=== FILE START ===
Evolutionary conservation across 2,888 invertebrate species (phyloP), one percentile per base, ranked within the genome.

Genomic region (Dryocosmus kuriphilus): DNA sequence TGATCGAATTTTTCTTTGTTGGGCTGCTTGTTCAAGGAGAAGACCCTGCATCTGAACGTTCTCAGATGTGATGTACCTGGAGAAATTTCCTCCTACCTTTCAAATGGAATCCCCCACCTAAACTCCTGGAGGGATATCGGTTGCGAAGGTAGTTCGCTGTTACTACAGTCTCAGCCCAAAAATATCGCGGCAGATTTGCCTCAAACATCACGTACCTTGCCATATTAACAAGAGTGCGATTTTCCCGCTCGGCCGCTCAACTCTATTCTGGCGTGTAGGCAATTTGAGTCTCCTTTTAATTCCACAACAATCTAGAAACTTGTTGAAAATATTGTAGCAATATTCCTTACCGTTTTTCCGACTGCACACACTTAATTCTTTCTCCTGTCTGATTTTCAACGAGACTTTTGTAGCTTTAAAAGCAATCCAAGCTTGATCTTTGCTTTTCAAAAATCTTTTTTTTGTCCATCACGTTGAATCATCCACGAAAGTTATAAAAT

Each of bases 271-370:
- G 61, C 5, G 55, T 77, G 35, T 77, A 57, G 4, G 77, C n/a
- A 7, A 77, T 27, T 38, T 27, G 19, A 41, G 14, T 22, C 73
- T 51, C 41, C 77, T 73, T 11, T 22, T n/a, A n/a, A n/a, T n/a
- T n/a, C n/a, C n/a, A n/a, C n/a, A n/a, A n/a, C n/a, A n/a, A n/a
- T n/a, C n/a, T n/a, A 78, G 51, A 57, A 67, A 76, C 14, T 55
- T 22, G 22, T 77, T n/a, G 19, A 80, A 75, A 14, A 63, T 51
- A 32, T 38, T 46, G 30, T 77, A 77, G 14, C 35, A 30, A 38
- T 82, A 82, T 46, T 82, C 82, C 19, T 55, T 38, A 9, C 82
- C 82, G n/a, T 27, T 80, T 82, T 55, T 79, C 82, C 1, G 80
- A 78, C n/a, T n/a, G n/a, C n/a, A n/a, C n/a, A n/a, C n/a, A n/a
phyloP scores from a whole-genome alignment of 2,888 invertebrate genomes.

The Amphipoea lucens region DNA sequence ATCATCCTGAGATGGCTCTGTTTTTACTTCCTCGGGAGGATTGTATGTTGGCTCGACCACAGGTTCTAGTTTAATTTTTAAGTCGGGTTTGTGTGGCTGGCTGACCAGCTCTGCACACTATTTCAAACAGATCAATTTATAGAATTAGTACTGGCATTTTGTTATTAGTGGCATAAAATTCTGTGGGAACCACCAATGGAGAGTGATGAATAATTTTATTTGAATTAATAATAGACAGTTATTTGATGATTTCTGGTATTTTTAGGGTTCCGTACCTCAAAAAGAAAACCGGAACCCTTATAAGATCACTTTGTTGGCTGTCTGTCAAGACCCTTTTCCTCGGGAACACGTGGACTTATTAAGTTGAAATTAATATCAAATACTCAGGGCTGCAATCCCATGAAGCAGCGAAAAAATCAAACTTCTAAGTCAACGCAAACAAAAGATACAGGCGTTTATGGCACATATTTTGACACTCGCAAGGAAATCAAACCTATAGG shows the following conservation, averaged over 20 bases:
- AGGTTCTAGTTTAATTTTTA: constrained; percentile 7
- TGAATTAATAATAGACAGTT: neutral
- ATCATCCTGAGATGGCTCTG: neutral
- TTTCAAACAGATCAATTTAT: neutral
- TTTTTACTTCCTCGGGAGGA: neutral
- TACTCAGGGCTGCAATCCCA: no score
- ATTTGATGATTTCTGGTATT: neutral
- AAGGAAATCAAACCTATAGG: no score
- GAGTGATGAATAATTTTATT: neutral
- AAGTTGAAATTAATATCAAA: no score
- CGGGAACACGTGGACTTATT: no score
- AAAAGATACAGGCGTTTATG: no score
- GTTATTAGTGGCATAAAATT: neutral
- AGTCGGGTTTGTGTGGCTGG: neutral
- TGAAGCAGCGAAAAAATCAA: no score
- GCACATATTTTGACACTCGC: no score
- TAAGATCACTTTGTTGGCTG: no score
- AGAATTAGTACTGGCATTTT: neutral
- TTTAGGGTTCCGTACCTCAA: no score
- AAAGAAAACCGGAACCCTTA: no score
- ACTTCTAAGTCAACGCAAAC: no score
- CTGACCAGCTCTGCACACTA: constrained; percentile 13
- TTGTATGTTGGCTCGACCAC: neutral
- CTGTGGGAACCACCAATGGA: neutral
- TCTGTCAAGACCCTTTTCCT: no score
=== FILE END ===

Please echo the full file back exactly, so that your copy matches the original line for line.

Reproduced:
Evolutionary conservation across 2,888 invertebrate species (phyloP), one percentile per base, ranked within the genome.

Genomic region (Dryocosmus kuriphilus): DNA sequence TGATCGAATTTTTCTTTGTTGGGCTGCTTGTTCAAGGAGAAGACCCTGCATCTGAACGTTCTCAGATGTGATGTACCTGGAGAAATTTCCTCCTACCTTTCAAATGGAATCCCCCACCTAAACTCCTGGAGGGATATCGGTTGCGAAGGTAGTTCGCTGTTACTACAGTCTCAGCCCAAAAATATCGCGGCAGATTTGCCTCAAACATCACGTACCTTGCCATATTAACAAGAGTGCGATTTTCCCGCTCGGCCGCTCAACTCTATTCTGGCGTGTAGGCAATTTGAGTCTCCTTTTAATTCCACAACAATCTAGAAACTTGTTGAAAATATTGTAGCAATATTCCTTACCGTTTTTCCGACTGCACACACTTAATTCTTTCTCCTGTCTGATTTTCAACGAGACTTTTGTAGCTTTAAAAGCAATCCAAGCTTGATCTTTGCTTTTCAAAAATCTTTTTTTTGTCCATCACGTTGAATCATCCACGAAAGTTATAAAAT

Each of bases 271-370:
- G 61, C 5, G 55, T 77, G 35, T 77, A 57, G 4, G 77, C n/a
- A 7, A 77, T 27, T 38, T 27, G 19, A 41, G 14, T 22, C 73
- T 51, C 41, C 77, T 73, T 11, T 22, T n/a, A n/a, A n/a, T n/a
- T n/a, C n/a, C n/a, A n/a, C n/a, A n/a, A n/a, C n/a, A n/a, A n/a
- T n/a, C n/a, T n/a, A 78, G 51, A 57, A 67, A 76, C 14, T 55
- T 22, G 22, T 77, T n/a, G 19, A 80, A 75, A 14, A 63, T 51
- A 32, T 38, T 46, G 30, T 77, A 77, G 14, C 35, A 30, A 38
- T 82, A 82, T 46, T 82, C 82, C 19, T 55, T 38, A 9, C 82
- C 82, G n/a, T 27, T 80, T 82, T 55, T 79, C 82, C 1, G 80
- A 78, C n/a, T n/a, G n/a, C n/a, A n/a, C n/a, A n/a, C n/a, A n/a
phyloP scores from a whole-genome alignment of 2,888 invertebrate genomes.

The Amphipoea lucens region DNA sequence ATCATCCTGAGATGGCTCTGTTTTTACTTCCTCGGGAGGATTGTATGTTGGCTCGACCACAGGTTCTAGTTTAATTTTTAAGTCGGGTTTGTGTGGCTGGCTGACCAGCTCTGCACACTATTTCAAACAGATCAATTTATAGAATTAGTACTGGCATTTTGTTATTAGTGGCATAAAATTCTGTGGGAACCACCAATGGAGAGTGATGAATAATTTTATTTGAATTAATAATAGACAGTTATTTGATGATTTCTGGTATTTTTAGGGTTCCGTACCTCAAAAAGAAAACCGGAACCCTTATAAGATCACTTTGTTGGCTGTCTGTCAAGACCCTTTTCCTCGGGAACACGTGGACTTATTAAGTTGAAATTAATATCAAATACTCAGGGCTGCAATCCCATGAAGCAGCGAAAAAATCAAACTTCTAAGTCAACGCAAACAAAAGATACAGGCGTTTATGGCACATATTTTGACACTCGCAAGGAAATCAAACCTATAGG shows the following conservation, averaged over 20 bases:
- AGGTTCTAGTTTAATTTTTA: constrained; percentile 7
- TGAATTAATAATAGACAGTT: neutral
- ATCATCCTGAGATGGCTCTG: neutral
- TTTCAAACAGATCAATTTAT: neutral
- TTTTTACTTCCTCGGGAGGA: neutral
- TACTCAGGGCTGCAATCCCA: no score
- ATTTGATGATTTCTGGTATT: neutral
- AAGGAAATCAAACCTATAGG: no score
- GAGTGATGAATAATTTTATT: neutral
- AAGTTGAAATTAATATCAAA: no score
- CGGGAACACGTGGACTTATT: no score
- AAAAGATACAGGCGTTTATG: no score
- GTTATTAGTGGCATAAAATT: neutral
- AGTCGGGTTTGTGTGGCTGG: neutral
- TGAAGCAGCGAAAAAATCAA: no score
- GCACATATTTTGACACTCGC: no score
- TAAGATCACTTTGTTGGCTG: no score
- AGAATTAGTACTGGCATTTT: neutral
- TTTAGGGTTCCGTACCTCAA: no score
- AAAGAAAACCGGAACCCTTA: no score
- ACTTCTAAGTCAACGCAAAC: no score
- CTGACCAGCTCTGCACACTA: constrained; percentile 13
- TTGTATGTTGGCTCGACCAC: neutral
- CTGTGGGAACCACCAATGGA: neutral
- TCTGTCAAGACCCTTTTCCT: no score